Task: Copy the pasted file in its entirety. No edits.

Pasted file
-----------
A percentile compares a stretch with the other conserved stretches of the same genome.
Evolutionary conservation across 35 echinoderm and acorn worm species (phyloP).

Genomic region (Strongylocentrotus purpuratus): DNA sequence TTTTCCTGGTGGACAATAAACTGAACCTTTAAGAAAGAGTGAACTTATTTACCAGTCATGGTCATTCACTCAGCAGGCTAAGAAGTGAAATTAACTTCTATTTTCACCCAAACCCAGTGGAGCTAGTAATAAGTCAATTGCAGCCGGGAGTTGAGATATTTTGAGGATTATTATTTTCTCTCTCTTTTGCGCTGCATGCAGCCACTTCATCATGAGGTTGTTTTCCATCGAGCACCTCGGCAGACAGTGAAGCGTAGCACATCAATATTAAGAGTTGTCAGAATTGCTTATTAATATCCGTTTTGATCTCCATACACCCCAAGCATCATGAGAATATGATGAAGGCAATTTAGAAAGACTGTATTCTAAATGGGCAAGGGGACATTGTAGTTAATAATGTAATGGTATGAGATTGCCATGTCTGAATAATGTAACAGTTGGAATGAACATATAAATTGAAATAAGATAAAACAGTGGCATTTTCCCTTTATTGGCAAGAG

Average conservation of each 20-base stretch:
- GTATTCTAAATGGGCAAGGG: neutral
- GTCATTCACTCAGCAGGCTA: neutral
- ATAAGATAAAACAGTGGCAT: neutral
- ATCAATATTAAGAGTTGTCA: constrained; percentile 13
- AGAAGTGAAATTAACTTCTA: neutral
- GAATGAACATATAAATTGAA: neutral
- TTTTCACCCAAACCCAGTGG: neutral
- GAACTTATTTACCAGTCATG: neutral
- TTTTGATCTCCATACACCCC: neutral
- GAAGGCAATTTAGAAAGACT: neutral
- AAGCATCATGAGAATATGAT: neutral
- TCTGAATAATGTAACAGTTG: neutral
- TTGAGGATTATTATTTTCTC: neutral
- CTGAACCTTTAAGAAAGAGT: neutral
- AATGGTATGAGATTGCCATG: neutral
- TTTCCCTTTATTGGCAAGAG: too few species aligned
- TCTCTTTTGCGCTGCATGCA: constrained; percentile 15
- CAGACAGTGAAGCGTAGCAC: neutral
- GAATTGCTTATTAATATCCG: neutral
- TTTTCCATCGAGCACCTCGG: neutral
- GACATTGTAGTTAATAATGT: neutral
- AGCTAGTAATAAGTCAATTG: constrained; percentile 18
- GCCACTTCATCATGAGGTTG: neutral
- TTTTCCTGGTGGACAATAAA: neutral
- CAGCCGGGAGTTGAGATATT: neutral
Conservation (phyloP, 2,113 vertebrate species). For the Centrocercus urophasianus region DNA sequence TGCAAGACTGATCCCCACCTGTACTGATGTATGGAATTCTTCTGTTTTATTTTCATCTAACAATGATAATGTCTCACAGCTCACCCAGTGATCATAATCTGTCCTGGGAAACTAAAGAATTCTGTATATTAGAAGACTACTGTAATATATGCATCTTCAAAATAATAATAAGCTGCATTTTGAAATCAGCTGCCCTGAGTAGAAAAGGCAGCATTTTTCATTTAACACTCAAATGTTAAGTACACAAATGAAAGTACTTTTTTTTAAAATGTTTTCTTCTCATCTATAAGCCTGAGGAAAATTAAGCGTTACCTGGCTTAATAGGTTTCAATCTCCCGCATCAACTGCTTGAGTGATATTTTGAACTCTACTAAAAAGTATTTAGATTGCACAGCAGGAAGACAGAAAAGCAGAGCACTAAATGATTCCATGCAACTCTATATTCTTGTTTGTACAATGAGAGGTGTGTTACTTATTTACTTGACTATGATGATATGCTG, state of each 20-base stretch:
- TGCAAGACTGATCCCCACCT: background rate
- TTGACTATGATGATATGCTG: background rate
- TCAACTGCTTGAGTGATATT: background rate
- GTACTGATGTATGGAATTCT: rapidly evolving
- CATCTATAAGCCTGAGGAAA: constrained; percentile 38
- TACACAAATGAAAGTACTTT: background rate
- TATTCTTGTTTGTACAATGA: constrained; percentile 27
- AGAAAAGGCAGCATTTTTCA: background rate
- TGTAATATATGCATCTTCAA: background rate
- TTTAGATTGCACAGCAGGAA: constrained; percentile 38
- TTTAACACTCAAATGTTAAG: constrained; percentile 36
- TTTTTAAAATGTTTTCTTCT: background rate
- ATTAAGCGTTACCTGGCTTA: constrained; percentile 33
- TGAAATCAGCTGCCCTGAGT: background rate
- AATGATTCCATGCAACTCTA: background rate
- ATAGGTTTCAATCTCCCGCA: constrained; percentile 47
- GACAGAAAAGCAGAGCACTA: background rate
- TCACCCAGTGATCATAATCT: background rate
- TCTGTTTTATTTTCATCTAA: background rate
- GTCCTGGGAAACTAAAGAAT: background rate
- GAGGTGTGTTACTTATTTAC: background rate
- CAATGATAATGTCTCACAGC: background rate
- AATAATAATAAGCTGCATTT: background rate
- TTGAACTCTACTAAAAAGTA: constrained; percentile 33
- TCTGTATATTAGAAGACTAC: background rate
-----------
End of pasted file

A percentile compares a stretch with the other conserved stretches of the same genome.
Evolutionary conservation across 35 echinoderm and acorn worm species (phyloP).

Genomic region (Strongylocentrotus purpuratus): DNA sequence TTTTCCTGGTGGACAATAAACTGAACCTTTAAGAAAGAGTGAACTTATTTACCAGTCATGGTCATTCACTCAGCAGGCTAAGAAGTGAAATTAACTTCTATTTTCACCCAAACCCAGTGGAGCTAGTAATAAGTCAATTGCAGCCGGGAGTTGAGATATTTTGAGGATTATTATTTTCTCTCTCTTTTGCGCTGCATGCAGCCACTTCATCATGAGGTTGTTTTCCATCGAGCACCTCGGCAGACAGTGAAGCGTAGCACATCAATATTAAGAGTTGTCAGAATTGCTTATTAATATCCGTTTTGATCTCCATACACCCCAAGCATCATGAGAATATGATGAAGGCAATTTAGAAAGACTGTATTCTAAATGGGCAAGGGGACATTGTAGTTAATAATGTAATGGTATGAGATTGCCATGTCTGAATAATGTAACAGTTGGAATGAACATATAAATTGAAATAAGATAAAACAGTGGCATTTTCCCTTTATTGGCAAGAG

Average conservation of each 20-base stretch:
- GTATTCTAAATGGGCAAGGG: neutral
- GTCATTCACTCAGCAGGCTA: neutral
- ATAAGATAAAACAGTGGCAT: neutral
- ATCAATATTAAGAGTTGTCA: constrained; percentile 13
- AGAAGTGAAATTAACTTCTA: neutral
- GAATGAACATATAAATTGAA: neutral
- TTTTCACCCAAACCCAGTGG: neutral
- GAACTTATTTACCAGTCATG: neutral
- TTTTGATCTCCATACACCCC: neutral
- GAAGGCAATTTAGAAAGACT: neutral
- AAGCATCATGAGAATATGAT: neutral
- TCTGAATAATGTAACAGTTG: neutral
- TTGAGGATTATTATTTTCTC: neutral
- CTGAACCTTTAAGAAAGAGT: neutral
- AATGGTATGAGATTGCCATG: neutral
- TTTCCCTTTATTGGCAAGAG: too few species aligned
- TCTCTTTTGCGCTGCATGCA: constrained; percentile 15
- CAGACAGTGAAGCGTAGCAC: neutral
- GAATTGCTTATTAATATCCG: neutral
- TTTTCCATCGAGCACCTCGG: neutral
- GACATTGTAGTTAATAATGT: neutral
- AGCTAGTAATAAGTCAATTG: constrained; percentile 18
- GCCACTTCATCATGAGGTTG: neutral
- TTTTCCTGGTGGACAATAAA: neutral
- CAGCCGGGAGTTGAGATATT: neutral
Conservation (phyloP, 2,113 vertebrate species). For the Centrocercus urophasianus region DNA sequence TGCAAGACTGATCCCCACCTGTACTGATGTATGGAATTCTTCTGTTTTATTTTCATCTAACAATGATAATGTCTCACAGCTCACCCAGTGATCATAATCTGTCCTGGGAAACTAAAGAATTCTGTATATTAGAAGACTACTGTAATATATGCATCTTCAAAATAATAATAAGCTGCATTTTGAAATCAGCTGCCCTGAGTAGAAAAGGCAGCATTTTTCATTTAACACTCAAATGTTAAGTACACAAATGAAAGTACTTTTTTTTAAAATGTTTTCTTCTCATCTATAAGCCTGAGGAAAATTAAGCGTTACCTGGCTTAATAGGTTTCAATCTCCCGCATCAACTGCTTGAGTGATATTTTGAACTCTACTAAAAAGTATTTAGATTGCACAGCAGGAAGACAGAAAAGCAGAGCACTAAATGATTCCATGCAACTCTATATTCTTGTTTGTACAATGAGAGGTGTGTTACTTATTTACTTGACTATGATGATATGCTG, state of each 20-base stretch:
- TGCAAGACTGATCCCCACCT: background rate
- TTGACTATGATGATATGCTG: background rate
- TCAACTGCTTGAGTGATATT: background rate
- GTACTGATGTATGGAATTCT: rapidly evolving
- CATCTATAAGCCTGAGGAAA: constrained; percentile 38
- TACACAAATGAAAGTACTTT: background rate
- TATTCTTGTTTGTACAATGA: constrained; percentile 27
- AGAAAAGGCAGCATTTTTCA: background rate
- TGTAATATATGCATCTTCAA: background rate
- TTTAGATTGCACAGCAGGAA: constrained; percentile 38
- TTTAACACTCAAATGTTAAG: constrained; percentile 36
- TTTTTAAAATGTTTTCTTCT: background rate
- ATTAAGCGTTACCTGGCTTA: constrained; percentile 33
- TGAAATCAGCTGCCCTGAGT: background rate
- AATGATTCCATGCAACTCTA: background rate
- ATAGGTTTCAATCTCCCGCA: constrained; percentile 47
- GACAGAAAAGCAGAGCACTA: background rate
- TCACCCAGTGATCATAATCT: background rate
- TCTGTTTTATTTTCATCTAA: background rate
- GTCCTGGGAAACTAAAGAAT: background rate
- GAGGTGTGTTACTTATTTAC: background rate
- CAATGATAATGTCTCACAGC: background rate
- AATAATAATAAGCTGCATTT: background rate
- TTGAACTCTACTAAAAAGTA: constrained; percentile 33
- TCTGTATATTAGAAGACTAC: background rate